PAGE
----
ORIGINALLY PUBLISHED IN THE GEORGIA STRAIGHT, JUNE 17, 1993
By Steve Newton
When I first heard the title of the debut Bash & Pop release, Friday Night Is Killing Me, I figured it was something I could relate to a bit, since I’d had a few rough Friday nights in my own lifetime—not to mention Saturday mornings. But the party-till-you-puke idea is not what Replacements bassist-turned-Bash & Pop singer/guitarist Tommy Stinson had in mind when he wrote the title song.
“The song is more a reflection of the time that I was having when the Replacements were in Europe last,” says Stinson, phoning from L.A. “It has to do with how everyone views the working week, where Friday is like the big night because it’s the end of the week, and maybe you got paid or something; when from where I was standing it was more like, ‘Fuck, Friday night’s just another Sunday night to me.’
“So it has little to do with actually partying on Friday nights. I don’t even think there’s any booze reference in it.”
Yours truly could be forgiven for overlooking the lyrical intentions of “Friday Night Is Killing Me”, since I was more wrapped up in the raggedy guitars and Replacements-like feel of the tune than anything else. Kamikaze boogie tunes like “Never Aim to Please”, “One More Time”, and “Fast & Hard” also make one think that Stinson learned some valuable rock rules from Replacements leader Paul Westerberg before that band split up in ’91.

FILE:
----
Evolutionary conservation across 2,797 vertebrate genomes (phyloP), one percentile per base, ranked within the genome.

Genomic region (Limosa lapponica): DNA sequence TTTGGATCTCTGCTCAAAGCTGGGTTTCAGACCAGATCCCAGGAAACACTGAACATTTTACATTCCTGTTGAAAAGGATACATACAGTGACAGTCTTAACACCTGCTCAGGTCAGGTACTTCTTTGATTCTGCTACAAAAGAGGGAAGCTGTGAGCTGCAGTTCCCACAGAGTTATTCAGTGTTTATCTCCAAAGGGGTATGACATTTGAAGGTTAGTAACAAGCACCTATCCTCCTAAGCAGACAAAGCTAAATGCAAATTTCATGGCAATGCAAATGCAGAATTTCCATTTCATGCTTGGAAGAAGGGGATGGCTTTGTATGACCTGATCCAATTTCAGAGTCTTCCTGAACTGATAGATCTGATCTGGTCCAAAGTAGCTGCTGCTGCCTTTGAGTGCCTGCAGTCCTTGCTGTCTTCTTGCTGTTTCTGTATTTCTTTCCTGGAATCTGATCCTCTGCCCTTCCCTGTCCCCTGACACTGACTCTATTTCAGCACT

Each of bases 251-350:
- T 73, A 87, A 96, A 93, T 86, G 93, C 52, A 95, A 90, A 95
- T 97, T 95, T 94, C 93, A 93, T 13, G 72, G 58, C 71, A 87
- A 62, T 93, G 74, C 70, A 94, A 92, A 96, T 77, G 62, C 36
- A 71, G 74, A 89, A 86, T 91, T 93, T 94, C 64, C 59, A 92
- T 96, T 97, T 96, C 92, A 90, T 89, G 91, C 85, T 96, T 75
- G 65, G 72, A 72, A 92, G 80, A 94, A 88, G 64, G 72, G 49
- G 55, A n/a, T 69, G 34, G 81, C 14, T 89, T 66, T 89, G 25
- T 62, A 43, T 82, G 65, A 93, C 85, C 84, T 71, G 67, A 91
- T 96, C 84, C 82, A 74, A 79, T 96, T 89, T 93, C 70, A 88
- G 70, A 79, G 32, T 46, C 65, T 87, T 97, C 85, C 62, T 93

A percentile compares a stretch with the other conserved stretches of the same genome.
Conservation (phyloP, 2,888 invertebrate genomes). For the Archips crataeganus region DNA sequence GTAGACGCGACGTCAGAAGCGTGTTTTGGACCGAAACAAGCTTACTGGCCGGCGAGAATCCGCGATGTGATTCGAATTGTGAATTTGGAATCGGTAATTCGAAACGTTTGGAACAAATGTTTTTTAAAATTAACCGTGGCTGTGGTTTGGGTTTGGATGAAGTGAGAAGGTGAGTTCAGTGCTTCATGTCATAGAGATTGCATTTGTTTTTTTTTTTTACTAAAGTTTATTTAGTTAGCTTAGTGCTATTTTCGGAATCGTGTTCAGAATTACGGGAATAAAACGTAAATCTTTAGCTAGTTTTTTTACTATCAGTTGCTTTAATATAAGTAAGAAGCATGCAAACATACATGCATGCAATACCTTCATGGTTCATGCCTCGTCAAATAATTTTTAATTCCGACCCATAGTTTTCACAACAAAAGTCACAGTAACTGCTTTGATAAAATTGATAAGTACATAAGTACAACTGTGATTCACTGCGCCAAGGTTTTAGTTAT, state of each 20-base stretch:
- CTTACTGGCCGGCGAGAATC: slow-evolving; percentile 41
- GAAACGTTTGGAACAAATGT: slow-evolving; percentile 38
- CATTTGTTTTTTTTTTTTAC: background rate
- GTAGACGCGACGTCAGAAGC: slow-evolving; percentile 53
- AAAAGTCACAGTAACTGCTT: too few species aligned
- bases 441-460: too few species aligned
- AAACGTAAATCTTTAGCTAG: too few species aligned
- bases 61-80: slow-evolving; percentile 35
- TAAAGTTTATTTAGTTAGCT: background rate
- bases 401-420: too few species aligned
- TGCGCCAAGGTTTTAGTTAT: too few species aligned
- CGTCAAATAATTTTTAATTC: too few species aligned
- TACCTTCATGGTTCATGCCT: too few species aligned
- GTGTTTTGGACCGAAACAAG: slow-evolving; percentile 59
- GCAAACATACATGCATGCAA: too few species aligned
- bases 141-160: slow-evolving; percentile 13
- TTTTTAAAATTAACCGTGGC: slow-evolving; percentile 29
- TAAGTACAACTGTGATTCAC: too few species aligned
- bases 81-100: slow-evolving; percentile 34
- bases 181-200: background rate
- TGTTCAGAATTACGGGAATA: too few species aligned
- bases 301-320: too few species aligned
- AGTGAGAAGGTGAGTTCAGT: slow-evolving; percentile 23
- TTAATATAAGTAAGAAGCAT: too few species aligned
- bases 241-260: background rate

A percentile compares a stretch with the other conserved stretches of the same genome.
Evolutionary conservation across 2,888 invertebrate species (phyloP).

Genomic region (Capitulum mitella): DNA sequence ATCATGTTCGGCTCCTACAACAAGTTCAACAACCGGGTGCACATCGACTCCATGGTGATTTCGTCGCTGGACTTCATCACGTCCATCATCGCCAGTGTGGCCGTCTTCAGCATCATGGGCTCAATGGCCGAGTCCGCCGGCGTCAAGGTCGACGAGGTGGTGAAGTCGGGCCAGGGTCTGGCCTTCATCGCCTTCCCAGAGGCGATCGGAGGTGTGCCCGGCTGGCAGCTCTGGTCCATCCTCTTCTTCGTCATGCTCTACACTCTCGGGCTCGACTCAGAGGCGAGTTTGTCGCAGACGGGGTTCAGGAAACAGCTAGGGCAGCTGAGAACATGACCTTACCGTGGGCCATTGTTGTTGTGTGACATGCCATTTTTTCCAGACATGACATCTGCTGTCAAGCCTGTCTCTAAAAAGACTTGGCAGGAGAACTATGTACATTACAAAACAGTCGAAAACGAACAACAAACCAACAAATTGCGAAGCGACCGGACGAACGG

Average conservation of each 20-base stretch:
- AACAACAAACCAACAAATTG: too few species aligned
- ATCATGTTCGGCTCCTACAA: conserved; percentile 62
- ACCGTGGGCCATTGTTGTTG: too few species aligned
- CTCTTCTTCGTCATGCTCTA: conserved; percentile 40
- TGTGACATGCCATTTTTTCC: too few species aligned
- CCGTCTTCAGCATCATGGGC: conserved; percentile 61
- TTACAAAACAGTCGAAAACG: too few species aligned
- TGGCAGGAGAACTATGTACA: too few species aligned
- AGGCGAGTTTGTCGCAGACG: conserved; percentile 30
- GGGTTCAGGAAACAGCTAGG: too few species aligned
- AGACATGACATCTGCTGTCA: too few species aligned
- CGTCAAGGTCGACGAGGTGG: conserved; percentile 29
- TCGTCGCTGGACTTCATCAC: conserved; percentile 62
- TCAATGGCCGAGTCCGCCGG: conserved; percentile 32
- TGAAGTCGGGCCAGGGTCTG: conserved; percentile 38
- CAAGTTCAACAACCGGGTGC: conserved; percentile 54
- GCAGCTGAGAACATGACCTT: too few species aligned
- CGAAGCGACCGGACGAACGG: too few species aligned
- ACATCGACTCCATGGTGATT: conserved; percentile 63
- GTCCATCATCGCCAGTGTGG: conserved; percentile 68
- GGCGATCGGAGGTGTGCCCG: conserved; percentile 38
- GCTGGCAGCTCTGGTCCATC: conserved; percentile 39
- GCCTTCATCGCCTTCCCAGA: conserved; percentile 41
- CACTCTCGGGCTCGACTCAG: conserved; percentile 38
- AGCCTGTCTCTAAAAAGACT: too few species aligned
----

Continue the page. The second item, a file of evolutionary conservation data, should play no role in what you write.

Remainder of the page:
“I’d be kidding myself to say I didn’t,” says Stinson. “I’ve learned and stolen plenty from him. He taught me how to play with open tunings and things like that. He’s been very influential.”
Stinson hooked up with producer Don Smith (the Tragically Hip, Tom Petty, Keith Richards) to make Friday Night Is Killing Me, and used Prince’s Paisley Park studio to mix part of it. But the Purple One wouldn’t be thrilled to hear Stinson’s appraisal of his prestigious Minneapolis recording place.
“There’s no great anything about that studio,” he claims. “I mean, I’ve used studios in L.A. on my record that are one-third the cost and light-years ahead of that one, technologically speaking. And there’s just a bad vibe there. I mean, it’s stale; it’s like trying to record in the hospital or something.”
If any insipid sounds infiltrated the recording at Paisley Park, you can’t hear them over the predominating good-time feel of Friday Night Is Killing Me. Stinson even throws in a chuckle at the expense of Guns N’ Roses by inserting the famous guitar intro to “Sweet Child o’ Mine” into “One More Time”.
“Steal the obvious from people who already steal,” says Stinson with a happy cackle. “That’s my motto.”
When Bash & Pop plays the Town Pump on Wednesday (June 23), it’ll feature a different line-up from the one that kicked off the band’s current North American tour. After a three-week stint on the East Coast, guitarist Steve Bransteg and bassist Caleb Palmiter got the boot.
“Their names were too hard to pronounce,” says Stinson. “Now, a girl named Jackie Tanaka plays bass, and a guy named Max Butler plays guitar. Much simpler names, don’t you think?”
Drummer Steve Foley rounds out the band, which is only the second group Stinson has ever been in. He’d been playing with the Replacements since he was 11 years old, and there isn’t much he’d change about his time with that most influential of post-punk American bands.
“I would have grown up a little slower maybe,” says Stinson with a laugh. “But no…there’s nothing. I mean, the years in the Replacements were really great years, and I would never talk down on them.”